How Men Pick Sports Teams
Wednesday, September 26, 2012
Men are supposed to be the logical ones. The more rational sex. And to the extent that they’ll fetch a tool or phone a repairman when something breaks — as opposed to weeping, repenting to the callous gods of karma, and then yelling at it, as I typically do — I concede that guys are largely governed by reason.
But when football season begins, their logic vanishes like a bowl of Hot Wings Doritos in front of a flat screen on a Sunday afternoon. (I know, I’m generalizing. Brace yourself because I’m going to do it some more.)
Football fans spend four months of every year hooting and rooting for teams that they’ve chosen to support for cockamamie reasons.
“Where I grew up, I was a Bears fan. It was expected of me. It was the right thing to do.” … “I bought my son a Broncos sweatshirt when he was 3. He’s still a fan.” … “I’ve liked the 49ers since I was young because games in Kezar Stadium looked so glorious when it was snowing in my native Ohio. And the red and gold looked much better than the hideous schemes offered by the Bengals and the Browns.”
Implicit obedience? Wardrobe attachment? Color schemes? These are dudes we’re talking about — right?
They pledge their undying, unsound fidelity to a team because it’s the one their dad rooted for. Or rooted against … whichever. My husband still flies the Raiders flag because, as a boy, he loved Ken Stabler’s nickname, “The Snake.” My sons chose their teams because “I wanted an underdog” and “my best friend hates them.”
The worst part is the inevitable heartache these arbitrary allegiances engender. Men don’t tolerate mediocrity in computers, hamburgers, or James Bond movies; they want only the best, they know which is best, and they’ll argue it until you care even less than when they started talking. Yet a man will cling to his football team — no matter how hair-pullingly, primal-howlingly terrible it is — with such senseless loyalty that to even question it would forever blacken his own self-image.
“It’s all about the school I went to. No matter how awful they are, they’re still my team.” … “Over the past 50 years, the Lions have sucked — even set a shameful record a few years ago by losing all their games. But I remained loyal.” … “The Ravens have really good team spirit. They have good chemistry. And even though they don’t play that well, they’re still … awesome.”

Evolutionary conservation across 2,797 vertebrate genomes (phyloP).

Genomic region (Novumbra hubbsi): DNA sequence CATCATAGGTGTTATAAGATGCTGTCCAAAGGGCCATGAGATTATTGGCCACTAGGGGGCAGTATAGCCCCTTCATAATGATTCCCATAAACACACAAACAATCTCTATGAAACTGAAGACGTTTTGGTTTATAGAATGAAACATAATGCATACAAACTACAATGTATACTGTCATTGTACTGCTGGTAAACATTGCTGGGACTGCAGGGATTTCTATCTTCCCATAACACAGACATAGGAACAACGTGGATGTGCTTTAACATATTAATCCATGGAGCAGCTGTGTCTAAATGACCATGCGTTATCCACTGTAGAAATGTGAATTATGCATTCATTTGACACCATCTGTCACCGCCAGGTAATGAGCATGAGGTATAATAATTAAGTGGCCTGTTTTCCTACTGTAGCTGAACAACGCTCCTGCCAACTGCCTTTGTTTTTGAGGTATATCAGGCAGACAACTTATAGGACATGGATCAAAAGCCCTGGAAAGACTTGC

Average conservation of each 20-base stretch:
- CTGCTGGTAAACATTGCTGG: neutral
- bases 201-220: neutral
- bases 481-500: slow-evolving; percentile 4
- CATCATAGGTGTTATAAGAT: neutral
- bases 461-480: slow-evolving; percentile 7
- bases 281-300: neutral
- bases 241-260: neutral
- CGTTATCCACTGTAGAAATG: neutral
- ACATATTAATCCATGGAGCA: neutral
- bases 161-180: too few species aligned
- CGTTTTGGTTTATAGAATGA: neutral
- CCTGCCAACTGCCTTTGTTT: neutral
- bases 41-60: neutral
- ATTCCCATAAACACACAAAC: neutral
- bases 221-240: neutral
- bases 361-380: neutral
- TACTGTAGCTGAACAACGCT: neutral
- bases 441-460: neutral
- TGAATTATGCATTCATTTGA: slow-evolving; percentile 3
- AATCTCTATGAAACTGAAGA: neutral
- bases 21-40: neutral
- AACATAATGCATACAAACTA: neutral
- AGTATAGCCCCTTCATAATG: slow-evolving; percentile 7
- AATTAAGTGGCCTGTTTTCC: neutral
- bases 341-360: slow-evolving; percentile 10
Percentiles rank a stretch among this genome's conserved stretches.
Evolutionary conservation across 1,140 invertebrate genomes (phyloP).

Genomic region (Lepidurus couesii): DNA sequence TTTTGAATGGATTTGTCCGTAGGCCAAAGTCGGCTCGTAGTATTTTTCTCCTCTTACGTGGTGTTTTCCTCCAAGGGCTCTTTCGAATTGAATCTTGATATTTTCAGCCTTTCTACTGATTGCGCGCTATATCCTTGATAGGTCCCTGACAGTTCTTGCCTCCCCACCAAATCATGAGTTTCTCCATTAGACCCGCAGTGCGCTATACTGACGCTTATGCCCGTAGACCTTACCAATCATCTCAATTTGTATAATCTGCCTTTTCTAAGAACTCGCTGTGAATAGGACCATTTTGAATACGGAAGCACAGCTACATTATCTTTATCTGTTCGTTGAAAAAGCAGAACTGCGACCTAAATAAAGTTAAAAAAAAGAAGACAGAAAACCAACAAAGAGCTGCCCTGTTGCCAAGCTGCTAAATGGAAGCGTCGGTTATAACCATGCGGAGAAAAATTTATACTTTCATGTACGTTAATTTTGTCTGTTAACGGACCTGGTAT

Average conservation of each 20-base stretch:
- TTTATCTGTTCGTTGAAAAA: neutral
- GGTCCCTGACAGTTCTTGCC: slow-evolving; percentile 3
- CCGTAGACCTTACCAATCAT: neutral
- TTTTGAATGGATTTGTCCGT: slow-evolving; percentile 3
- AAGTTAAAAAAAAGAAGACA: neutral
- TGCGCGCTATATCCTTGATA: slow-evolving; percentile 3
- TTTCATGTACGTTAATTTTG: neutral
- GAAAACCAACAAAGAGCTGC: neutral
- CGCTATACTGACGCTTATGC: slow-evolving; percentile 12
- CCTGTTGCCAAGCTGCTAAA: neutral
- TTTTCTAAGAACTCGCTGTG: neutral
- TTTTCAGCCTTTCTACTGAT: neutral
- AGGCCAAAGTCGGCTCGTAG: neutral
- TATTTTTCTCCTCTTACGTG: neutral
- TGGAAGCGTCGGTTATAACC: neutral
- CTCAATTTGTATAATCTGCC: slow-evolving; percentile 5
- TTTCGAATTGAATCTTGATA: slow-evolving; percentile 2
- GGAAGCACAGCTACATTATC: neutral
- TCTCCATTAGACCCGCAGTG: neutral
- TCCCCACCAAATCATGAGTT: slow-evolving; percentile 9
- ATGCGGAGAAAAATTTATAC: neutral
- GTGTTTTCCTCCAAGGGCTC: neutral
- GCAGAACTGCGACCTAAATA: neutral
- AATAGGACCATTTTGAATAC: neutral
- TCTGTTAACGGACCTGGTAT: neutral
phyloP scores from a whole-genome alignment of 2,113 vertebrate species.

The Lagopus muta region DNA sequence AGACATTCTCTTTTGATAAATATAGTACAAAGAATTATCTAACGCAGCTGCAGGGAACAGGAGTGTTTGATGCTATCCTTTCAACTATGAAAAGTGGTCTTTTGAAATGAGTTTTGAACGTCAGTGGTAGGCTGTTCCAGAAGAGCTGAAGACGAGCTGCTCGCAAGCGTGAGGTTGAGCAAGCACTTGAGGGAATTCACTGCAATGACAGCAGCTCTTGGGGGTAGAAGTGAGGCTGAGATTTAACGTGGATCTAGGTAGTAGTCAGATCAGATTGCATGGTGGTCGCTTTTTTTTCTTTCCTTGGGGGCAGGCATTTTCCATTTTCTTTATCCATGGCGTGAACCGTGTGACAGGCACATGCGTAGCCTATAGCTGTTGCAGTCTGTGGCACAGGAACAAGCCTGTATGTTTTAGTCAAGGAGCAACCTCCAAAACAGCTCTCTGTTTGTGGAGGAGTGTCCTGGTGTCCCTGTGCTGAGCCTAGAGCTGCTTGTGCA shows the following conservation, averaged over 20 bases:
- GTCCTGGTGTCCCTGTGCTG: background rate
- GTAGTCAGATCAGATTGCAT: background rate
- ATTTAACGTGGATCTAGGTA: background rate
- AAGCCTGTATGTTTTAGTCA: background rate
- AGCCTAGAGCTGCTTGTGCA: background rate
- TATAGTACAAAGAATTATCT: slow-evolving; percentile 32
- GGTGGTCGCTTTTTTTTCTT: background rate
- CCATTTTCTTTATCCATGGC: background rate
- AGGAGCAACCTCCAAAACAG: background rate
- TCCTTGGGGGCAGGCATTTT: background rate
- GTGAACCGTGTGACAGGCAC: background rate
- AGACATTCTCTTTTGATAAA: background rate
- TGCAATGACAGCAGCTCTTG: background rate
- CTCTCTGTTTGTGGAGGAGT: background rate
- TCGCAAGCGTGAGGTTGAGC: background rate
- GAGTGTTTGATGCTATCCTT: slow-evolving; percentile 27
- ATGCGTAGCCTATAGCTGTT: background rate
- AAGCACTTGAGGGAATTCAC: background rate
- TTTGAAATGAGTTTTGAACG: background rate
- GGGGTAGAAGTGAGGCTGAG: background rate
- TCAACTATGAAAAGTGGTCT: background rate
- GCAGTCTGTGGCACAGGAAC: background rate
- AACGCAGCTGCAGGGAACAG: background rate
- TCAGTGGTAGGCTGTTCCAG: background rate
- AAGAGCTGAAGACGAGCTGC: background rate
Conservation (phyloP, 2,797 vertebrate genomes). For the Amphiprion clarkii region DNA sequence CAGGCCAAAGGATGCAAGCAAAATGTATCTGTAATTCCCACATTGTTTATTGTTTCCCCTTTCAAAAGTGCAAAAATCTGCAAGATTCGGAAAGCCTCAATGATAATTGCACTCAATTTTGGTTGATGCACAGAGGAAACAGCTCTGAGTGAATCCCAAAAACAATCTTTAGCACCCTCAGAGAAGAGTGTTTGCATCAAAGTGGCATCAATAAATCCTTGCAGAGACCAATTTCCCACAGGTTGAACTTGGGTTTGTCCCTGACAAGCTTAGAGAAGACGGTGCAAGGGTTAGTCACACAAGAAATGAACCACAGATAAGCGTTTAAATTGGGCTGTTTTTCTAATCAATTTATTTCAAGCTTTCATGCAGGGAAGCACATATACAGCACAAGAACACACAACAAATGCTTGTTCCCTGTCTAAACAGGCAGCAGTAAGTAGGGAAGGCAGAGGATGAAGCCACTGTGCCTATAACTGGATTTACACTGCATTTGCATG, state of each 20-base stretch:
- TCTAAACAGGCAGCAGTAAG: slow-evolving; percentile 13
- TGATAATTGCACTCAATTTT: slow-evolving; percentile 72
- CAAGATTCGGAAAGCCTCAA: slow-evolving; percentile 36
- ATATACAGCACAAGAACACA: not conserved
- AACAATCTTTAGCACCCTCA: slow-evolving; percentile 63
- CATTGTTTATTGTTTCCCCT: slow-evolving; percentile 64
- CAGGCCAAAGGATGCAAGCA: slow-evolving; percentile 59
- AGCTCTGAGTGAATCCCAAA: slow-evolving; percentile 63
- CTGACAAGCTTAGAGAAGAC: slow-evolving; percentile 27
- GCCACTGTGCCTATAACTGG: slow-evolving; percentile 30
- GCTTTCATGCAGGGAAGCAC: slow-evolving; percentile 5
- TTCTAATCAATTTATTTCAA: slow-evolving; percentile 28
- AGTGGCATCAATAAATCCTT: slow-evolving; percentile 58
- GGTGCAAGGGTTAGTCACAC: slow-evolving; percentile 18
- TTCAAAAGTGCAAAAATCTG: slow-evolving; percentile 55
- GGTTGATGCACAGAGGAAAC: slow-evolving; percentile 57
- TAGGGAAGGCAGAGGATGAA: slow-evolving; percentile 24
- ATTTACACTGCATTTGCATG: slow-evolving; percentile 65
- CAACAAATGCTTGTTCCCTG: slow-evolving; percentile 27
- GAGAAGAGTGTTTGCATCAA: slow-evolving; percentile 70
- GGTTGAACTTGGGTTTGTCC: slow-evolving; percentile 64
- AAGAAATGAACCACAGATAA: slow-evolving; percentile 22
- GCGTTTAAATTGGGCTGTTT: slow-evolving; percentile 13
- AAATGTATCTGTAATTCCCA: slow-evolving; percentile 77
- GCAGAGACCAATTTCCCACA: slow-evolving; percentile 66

Let me ask you something: Would you continue visiting a doctor who kept botching her job? Would you keep buying wine that was only good half the time — or look down on someone else who stopped shelling out for that lousy label in favor of one that was dependably (ahem, defensively) good?
I suppose such irrational devotion points to other strengths of character: A sentimental fondness for home. An ardor for the underdog. The belief that fair-weather fans are faithless jackholes. Plus, blind hope is sort of adorable.
“Someday they are going to be dominant again,” says a sports writer and Raiders fan I know, “and I will proudly say that I have maintained my allegiance through thick and thin.” (Tee hee!)
My oldest son, a Ravens fan, admits there’s no good science — or great secret— to choosing a football team. There doesn’t need to be. “Most people just pick at random because you know that whoever you pick, there are going to be thousands of people who have that in common with you,” he says. “And if you meet one down the road, you’ll have something to be friends about.”
Wait — really? Beneath all the banner-waving and beyond the hair-pulling, these fellas are just seeking an indiscriminate sense of belonging? Call me irrational, but it’s hard not to root for a team like that.
Starshine Roshell is the author of Wife on the Edge.